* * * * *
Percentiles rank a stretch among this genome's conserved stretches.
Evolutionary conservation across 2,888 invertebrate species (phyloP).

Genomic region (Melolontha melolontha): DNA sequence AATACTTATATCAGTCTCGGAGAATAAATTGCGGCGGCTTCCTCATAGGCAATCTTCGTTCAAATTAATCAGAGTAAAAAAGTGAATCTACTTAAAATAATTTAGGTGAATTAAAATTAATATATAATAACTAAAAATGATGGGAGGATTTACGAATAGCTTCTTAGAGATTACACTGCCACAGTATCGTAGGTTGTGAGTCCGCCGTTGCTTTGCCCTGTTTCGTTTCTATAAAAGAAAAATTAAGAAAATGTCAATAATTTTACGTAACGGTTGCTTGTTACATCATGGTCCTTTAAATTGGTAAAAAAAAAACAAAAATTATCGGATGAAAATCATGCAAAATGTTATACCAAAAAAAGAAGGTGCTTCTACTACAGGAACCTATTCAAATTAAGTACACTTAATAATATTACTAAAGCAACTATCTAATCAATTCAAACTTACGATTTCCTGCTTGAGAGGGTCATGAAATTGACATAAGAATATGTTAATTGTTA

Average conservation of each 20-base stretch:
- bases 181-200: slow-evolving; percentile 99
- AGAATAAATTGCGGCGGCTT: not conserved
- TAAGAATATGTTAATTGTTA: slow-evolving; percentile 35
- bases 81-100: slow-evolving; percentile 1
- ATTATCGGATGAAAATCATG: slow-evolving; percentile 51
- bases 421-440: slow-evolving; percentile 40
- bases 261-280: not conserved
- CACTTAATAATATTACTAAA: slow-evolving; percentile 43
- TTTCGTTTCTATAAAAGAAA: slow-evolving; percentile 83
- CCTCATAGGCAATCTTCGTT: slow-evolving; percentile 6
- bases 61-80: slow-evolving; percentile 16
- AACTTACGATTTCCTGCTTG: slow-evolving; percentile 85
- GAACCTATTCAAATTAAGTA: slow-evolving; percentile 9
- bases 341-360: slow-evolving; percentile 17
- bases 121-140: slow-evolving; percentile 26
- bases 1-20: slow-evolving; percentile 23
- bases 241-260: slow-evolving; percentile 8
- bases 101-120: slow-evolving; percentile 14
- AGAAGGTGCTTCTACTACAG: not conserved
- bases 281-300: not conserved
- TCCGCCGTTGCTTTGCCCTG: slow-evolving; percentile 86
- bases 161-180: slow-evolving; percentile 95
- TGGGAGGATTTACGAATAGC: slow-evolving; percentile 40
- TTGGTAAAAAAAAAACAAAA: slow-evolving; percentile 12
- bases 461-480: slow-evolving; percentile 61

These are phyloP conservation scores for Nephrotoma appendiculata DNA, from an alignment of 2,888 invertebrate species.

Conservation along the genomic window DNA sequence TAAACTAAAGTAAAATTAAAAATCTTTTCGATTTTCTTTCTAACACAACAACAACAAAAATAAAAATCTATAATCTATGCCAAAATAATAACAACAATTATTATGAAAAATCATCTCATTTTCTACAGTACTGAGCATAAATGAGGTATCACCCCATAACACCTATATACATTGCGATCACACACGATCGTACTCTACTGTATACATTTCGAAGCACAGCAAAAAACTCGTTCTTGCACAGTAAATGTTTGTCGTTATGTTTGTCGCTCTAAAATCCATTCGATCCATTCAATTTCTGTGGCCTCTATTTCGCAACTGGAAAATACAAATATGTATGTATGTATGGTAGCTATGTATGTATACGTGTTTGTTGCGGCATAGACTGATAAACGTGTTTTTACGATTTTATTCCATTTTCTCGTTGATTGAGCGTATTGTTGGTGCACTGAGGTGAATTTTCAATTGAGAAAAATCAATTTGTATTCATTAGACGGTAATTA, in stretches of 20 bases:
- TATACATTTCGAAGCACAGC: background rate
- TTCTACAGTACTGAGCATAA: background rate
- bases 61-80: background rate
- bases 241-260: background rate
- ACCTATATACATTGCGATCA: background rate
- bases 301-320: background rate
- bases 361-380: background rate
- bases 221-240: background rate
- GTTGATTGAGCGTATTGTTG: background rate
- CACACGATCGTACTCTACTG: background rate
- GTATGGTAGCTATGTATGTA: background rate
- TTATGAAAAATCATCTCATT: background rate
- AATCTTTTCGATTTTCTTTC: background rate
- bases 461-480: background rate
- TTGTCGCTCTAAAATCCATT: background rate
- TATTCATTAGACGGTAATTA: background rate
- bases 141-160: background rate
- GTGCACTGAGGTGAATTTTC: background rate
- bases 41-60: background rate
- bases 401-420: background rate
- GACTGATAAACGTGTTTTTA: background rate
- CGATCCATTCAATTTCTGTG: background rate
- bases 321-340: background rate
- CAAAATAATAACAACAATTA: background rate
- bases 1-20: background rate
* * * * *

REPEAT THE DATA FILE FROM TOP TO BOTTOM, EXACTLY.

Percentiles rank a stretch among this genome's conserved stretches.
Evolutionary conservation across 2,888 invertebrate species (phyloP).

Genomic region (Melolontha melolontha): DNA sequence AATACTTATATCAGTCTCGGAGAATAAATTGCGGCGGCTTCCTCATAGGCAATCTTCGTTCAAATTAATCAGAGTAAAAAAGTGAATCTACTTAAAATAATTTAGGTGAATTAAAATTAATATATAATAACTAAAAATGATGGGAGGATTTACGAATAGCTTCTTAGAGATTACACTGCCACAGTATCGTAGGTTGTGAGTCCGCCGTTGCTTTGCCCTGTTTCGTTTCTATAAAAGAAAAATTAAGAAAATGTCAATAATTTTACGTAACGGTTGCTTGTTACATCATGGTCCTTTAAATTGGTAAAAAAAAAACAAAAATTATCGGATGAAAATCATGCAAAATGTTATACCAAAAAAAGAAGGTGCTTCTACTACAGGAACCTATTCAAATTAAGTACACTTAATAATATTACTAAAGCAACTATCTAATCAATTCAAACTTACGATTTCCTGCTTGAGAGGGTCATGAAATTGACATAAGAATATGTTAATTGTTA

Average conservation of each 20-base stretch:
- bases 181-200: slow-evolving; percentile 99
- AGAATAAATTGCGGCGGCTT: not conserved
- TAAGAATATGTTAATTGTTA: slow-evolving; percentile 35
- bases 81-100: slow-evolving; percentile 1
- ATTATCGGATGAAAATCATG: slow-evolving; percentile 51
- bases 421-440: slow-evolving; percentile 40
- bases 261-280: not conserved
- CACTTAATAATATTACTAAA: slow-evolving; percentile 43
- TTTCGTTTCTATAAAAGAAA: slow-evolving; percentile 83
- CCTCATAGGCAATCTTCGTT: slow-evolving; percentile 6
- bases 61-80: slow-evolving; percentile 16
- AACTTACGATTTCCTGCTTG: slow-evolving; percentile 85
- GAACCTATTCAAATTAAGTA: slow-evolving; percentile 9
- bases 341-360: slow-evolving; percentile 17
- bases 121-140: slow-evolving; percentile 26
- bases 1-20: slow-evolving; percentile 23
- bases 241-260: slow-evolving; percentile 8
- bases 101-120: slow-evolving; percentile 14
- AGAAGGTGCTTCTACTACAG: not conserved
- bases 281-300: not conserved
- TCCGCCGTTGCTTTGCCCTG: slow-evolving; percentile 86
- bases 161-180: slow-evolving; percentile 95
- TGGGAGGATTTACGAATAGC: slow-evolving; percentile 40
- TTGGTAAAAAAAAAACAAAA: slow-evolving; percentile 12
- bases 461-480: slow-evolving; percentile 61

These are phyloP conservation scores for Nephrotoma appendiculata DNA, from an alignment of 2,888 invertebrate species.

Conservation along the genomic window DNA sequence TAAACTAAAGTAAAATTAAAAATCTTTTCGATTTTCTTTCTAACACAACAACAACAAAAATAAAAATCTATAATCTATGCCAAAATAATAACAACAATTATTATGAAAAATCATCTCATTTTCTACAGTACTGAGCATAAATGAGGTATCACCCCATAACACCTATATACATTGCGATCACACACGATCGTACTCTACTGTATACATTTCGAAGCACAGCAAAAAACTCGTTCTTGCACAGTAAATGTTTGTCGTTATGTTTGTCGCTCTAAAATCCATTCGATCCATTCAATTTCTGTGGCCTCTATTTCGCAACTGGAAAATACAAATATGTATGTATGTATGGTAGCTATGTATGTATACGTGTTTGTTGCGGCATAGACTGATAAACGTGTTTTTACGATTTTATTCCATTTTCTCGTTGATTGAGCGTATTGTTGGTGCACTGAGGTGAATTTTCAATTGAGAAAAATCAATTTGTATTCATTAGACGGTAATTA, in stretches of 20 bases:
- TATACATTTCGAAGCACAGC: background rate
- TTCTACAGTACTGAGCATAA: background rate
- bases 61-80: background rate
- bases 241-260: background rate
- ACCTATATACATTGCGATCA: background rate
- bases 301-320: background rate
- bases 361-380: background rate
- bases 221-240: background rate
- GTTGATTGAGCGTATTGTTG: background rate
- CACACGATCGTACTCTACTG: background rate
- GTATGGTAGCTATGTATGTA: background rate
- TTATGAAAAATCATCTCATT: background rate
- AATCTTTTCGATTTTCTTTC: background rate
- bases 461-480: background rate
- TTGTCGCTCTAAAATCCATT: background rate
- TATTCATTAGACGGTAATTA: background rate
- bases 141-160: background rate
- GTGCACTGAGGTGAATTTTC: background rate
- bases 41-60: background rate
- bases 401-420: background rate
- GACTGATAAACGTGTTTTTA: background rate
- CGATCCATTCAATTTCTGTG: background rate
- bases 321-340: background rate
- CAAAATAATAACAACAATTA: background rate
- bases 1-20: background rate